Welcome to justthoughtsnstuff

I started posting to jtns on 20 February 2010 with just one word, 'Mosaic'. This seemed an appropriate introduction to a blog that would juxtapose fragments of memoir and life-writing. Since 1996, I'd been coming to terms with the consequences of emotional and economic abuse that had begun in childhood, and which, amongst other things, had sought to stifle self-expression. While I'd explored some aspects of my life through fiction and, to a lesser extent, journalism, it was only in 2010 that I felt confident enough to write openly about myself. I believed this was an important part of the healing process. Yet within weeks, the final scenes of my family's fifty-year nightmare started to play themselves out and the purpose of the blog became one of survival through writing. Although some posts are about my family's suffering - most explicitly, Life-Writing Talk, with Reference to Trust: A family story - the majority are about happier subjects (including, Bampton in rural west Oxfordshire, where I live, Oxford, where I work, the seasons and the countryside, walking and cycling) and I hope that these, together with their accompanying photos, are enjoyable and positive. Note: In February 2020, on jtns' tenth birthday, I stopped posting to this blog. It is now a contained work of life-writing about ten years of my life. Frank, 21 February 2020.

New blog: morethoughtsnstuff.com.

Saturday 29 August 2015

thames-side walk to work, past-what-past?, marking, time off, kitchen nearly there, yay!

The bus was early yesterday and I was due at the Latin American Centre rather than the Taylor, so I walked from the Woodstock Road to Godstow, then along the Thames to Binsey, down fisherman's walk and through the streets to work.

It was a beautiful morning.

I remember now, at my laptop keyboard, that this time last year, more or less (see 23rd August 2014), I recalled having walked the part of Port Meadow beyond Godstow Abbey in the 80s as therapy and how odd it was to have been walking the same stretch in the years following 2010, still  haunted by the past. Well, I was able to report last year that on that occasion I was at peace with the past. Yesterday, the past didn't feature at all, only the beauty, then and there.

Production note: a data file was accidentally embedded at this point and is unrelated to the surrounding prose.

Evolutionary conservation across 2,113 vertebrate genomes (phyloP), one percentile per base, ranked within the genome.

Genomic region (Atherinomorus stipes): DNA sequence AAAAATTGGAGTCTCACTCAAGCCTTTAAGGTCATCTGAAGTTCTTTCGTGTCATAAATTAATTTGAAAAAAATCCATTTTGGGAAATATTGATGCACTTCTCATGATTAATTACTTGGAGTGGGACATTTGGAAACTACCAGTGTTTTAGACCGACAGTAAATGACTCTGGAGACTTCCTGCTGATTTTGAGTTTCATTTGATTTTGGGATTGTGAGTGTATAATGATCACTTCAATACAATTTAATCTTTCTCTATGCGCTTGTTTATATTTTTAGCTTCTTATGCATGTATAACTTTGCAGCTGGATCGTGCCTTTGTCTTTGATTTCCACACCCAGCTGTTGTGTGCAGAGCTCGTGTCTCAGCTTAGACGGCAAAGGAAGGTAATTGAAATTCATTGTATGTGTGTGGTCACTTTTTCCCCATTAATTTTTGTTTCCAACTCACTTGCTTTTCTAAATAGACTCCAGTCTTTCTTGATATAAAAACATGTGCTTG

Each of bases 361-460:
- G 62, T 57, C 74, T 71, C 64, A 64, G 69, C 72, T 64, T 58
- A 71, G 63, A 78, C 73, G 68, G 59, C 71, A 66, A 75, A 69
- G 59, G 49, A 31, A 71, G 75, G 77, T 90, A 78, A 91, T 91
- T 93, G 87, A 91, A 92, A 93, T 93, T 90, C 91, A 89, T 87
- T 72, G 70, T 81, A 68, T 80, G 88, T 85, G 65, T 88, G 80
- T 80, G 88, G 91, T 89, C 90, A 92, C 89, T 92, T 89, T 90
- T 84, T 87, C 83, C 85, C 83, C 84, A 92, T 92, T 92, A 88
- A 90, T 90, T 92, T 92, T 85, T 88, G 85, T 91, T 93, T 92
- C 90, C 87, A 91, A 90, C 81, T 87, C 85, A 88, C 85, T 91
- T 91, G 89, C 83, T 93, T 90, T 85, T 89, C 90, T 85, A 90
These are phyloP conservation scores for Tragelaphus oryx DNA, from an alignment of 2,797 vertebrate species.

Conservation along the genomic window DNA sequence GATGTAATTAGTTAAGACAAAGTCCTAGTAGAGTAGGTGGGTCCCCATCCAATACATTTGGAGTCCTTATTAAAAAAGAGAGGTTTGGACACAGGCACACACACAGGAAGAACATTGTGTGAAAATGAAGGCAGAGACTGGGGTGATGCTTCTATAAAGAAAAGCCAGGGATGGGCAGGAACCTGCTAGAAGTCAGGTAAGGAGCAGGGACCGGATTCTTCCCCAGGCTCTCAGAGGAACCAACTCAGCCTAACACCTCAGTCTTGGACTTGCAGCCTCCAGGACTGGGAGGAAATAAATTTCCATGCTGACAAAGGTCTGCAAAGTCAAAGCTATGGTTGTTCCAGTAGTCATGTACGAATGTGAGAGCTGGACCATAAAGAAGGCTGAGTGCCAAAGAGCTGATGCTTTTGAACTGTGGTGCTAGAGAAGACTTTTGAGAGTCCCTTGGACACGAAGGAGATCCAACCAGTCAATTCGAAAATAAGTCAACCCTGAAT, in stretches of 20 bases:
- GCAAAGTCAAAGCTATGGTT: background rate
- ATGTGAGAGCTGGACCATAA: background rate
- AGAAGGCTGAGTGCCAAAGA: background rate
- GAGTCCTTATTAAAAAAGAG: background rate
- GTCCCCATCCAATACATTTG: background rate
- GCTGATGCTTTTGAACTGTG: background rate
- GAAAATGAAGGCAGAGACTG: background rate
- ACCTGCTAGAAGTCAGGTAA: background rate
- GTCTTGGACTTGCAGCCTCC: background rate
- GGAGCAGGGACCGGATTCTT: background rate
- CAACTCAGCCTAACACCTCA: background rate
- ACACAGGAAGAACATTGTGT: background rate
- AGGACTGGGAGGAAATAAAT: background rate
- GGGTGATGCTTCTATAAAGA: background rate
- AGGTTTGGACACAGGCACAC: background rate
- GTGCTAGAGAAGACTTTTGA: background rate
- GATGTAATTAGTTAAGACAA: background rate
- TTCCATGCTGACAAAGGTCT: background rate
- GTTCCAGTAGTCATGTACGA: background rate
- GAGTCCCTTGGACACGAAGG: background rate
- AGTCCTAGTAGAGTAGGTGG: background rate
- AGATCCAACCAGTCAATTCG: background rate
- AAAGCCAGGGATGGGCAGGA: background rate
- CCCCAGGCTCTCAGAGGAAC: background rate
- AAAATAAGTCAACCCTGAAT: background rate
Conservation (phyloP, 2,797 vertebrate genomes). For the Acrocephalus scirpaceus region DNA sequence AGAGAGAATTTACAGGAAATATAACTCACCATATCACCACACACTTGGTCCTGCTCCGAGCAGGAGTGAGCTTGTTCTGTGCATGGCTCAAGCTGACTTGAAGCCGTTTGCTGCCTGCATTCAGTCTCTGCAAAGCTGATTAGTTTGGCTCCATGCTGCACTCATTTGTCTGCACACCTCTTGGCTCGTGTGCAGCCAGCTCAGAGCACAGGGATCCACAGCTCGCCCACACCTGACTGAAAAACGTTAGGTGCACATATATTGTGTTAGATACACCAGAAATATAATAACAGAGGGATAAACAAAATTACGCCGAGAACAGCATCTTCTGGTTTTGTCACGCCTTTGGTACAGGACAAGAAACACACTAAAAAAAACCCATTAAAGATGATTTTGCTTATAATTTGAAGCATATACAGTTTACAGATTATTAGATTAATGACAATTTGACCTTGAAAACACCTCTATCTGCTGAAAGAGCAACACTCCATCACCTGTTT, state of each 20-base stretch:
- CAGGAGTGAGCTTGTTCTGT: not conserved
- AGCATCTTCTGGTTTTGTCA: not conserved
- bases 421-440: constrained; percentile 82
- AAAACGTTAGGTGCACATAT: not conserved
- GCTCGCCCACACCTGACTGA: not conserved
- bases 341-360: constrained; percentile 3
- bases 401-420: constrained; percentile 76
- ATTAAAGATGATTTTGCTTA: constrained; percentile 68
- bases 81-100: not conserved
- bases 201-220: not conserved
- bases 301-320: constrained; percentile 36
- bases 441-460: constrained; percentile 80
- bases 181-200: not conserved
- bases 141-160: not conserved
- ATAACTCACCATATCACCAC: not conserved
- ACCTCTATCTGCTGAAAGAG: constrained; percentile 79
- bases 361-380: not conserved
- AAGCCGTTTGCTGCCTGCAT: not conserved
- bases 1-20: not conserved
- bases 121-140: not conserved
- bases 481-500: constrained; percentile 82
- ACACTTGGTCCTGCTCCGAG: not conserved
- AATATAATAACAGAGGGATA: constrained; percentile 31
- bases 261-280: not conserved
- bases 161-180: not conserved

Some more marking to do. Then I'm taking time off for closed week and St Giles' Fair. Bliss after a busy, busy summer. The kitchen's near-enough finished too. Yay!

Saturday 22 August 2015

brief light mist, creative writing work, typesetting, poem

There was a brief, light mist as I left the village on the bike this morning. Very localised.

A lot of creative writing work has to be completed before I take a break in September.

Also working on the typesetting for I Am the Man Who Lives in a Shoe (formerly Trust: A family story) and Facing the Strange.

In respect of the former, I'm pleased with the order that I placed the narratives, blog posts and other material in. There needs to be some copy editing and a touch of rewriting but it is nearly as I want it. Then I can get feedback from colleagues.

Oxford is very quiet just now.

And here is a poem, or whatever. [Sunday 23rd August: now becoming a work in progress...]

Children Playing

Berry-brown boys and girls
Play in the evening sun.
A woman enters the scene.
'Come on, bed now please. Girls. Boys.'

Fizzing excitement accompanies the children,
Making sleep
At least for ten minutes.

In the garden,
Energy and sheer love of life
Out here and ‎deep inside memory's honeycomb.

Saturday 15 August 2015